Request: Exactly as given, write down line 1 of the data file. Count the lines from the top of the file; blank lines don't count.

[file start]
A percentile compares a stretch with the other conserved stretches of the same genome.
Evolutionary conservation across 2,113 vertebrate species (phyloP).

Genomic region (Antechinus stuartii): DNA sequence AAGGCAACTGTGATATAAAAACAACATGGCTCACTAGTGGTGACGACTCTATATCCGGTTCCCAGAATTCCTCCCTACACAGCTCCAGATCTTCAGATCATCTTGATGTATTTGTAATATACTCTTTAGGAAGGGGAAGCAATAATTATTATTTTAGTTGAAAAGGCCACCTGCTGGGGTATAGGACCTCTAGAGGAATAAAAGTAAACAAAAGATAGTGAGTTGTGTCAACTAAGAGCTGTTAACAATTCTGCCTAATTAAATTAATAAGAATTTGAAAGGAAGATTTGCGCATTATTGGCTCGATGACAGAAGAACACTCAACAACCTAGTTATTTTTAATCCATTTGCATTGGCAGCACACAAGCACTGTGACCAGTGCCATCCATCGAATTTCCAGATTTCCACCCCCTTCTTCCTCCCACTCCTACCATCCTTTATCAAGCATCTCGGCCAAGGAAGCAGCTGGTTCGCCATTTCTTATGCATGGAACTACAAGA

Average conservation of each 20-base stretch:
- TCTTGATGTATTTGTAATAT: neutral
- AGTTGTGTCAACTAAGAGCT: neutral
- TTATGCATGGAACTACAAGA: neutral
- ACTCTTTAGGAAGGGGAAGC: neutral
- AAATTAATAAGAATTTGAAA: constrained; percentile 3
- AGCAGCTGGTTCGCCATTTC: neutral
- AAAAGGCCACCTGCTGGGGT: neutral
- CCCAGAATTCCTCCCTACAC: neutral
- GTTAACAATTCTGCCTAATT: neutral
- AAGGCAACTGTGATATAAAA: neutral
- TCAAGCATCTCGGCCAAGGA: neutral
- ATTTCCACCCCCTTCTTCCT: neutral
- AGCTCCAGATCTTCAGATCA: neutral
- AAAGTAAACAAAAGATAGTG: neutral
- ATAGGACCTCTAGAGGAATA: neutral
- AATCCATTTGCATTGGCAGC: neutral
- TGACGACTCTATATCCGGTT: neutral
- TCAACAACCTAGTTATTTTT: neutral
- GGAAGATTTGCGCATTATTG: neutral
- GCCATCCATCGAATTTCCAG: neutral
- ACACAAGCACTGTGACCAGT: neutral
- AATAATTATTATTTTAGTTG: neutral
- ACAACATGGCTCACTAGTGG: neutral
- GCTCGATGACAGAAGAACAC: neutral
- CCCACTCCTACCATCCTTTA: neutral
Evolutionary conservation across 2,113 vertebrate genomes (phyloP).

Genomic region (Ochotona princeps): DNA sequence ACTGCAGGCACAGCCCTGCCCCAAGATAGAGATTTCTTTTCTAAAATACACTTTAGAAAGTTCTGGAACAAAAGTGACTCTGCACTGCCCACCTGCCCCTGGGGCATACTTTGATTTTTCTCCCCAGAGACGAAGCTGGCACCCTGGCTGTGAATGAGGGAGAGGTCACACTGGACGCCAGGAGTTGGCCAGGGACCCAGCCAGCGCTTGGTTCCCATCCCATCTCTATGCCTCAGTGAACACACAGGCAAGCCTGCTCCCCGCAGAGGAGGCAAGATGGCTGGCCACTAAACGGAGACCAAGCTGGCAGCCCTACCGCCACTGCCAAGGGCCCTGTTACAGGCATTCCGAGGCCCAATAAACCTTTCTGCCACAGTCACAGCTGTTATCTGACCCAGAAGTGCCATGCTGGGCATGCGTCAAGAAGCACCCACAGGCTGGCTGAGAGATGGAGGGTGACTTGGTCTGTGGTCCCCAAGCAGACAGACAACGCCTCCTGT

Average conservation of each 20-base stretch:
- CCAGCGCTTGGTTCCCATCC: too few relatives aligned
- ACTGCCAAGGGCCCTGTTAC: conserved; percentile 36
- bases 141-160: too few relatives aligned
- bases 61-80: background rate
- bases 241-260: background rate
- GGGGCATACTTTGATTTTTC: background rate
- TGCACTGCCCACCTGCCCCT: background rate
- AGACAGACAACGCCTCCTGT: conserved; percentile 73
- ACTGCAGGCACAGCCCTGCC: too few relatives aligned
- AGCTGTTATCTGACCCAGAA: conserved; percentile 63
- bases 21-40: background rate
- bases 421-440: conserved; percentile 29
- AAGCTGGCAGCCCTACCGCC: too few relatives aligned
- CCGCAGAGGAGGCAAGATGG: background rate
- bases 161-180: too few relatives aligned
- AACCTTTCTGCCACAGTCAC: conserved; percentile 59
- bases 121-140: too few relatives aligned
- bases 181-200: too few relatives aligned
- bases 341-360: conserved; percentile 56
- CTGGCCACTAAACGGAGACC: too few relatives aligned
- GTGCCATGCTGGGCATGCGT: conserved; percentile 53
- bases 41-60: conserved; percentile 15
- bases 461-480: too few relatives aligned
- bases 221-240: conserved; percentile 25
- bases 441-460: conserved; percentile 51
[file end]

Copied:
A percentile compares a stretch with the other conserved stretches of the same genome.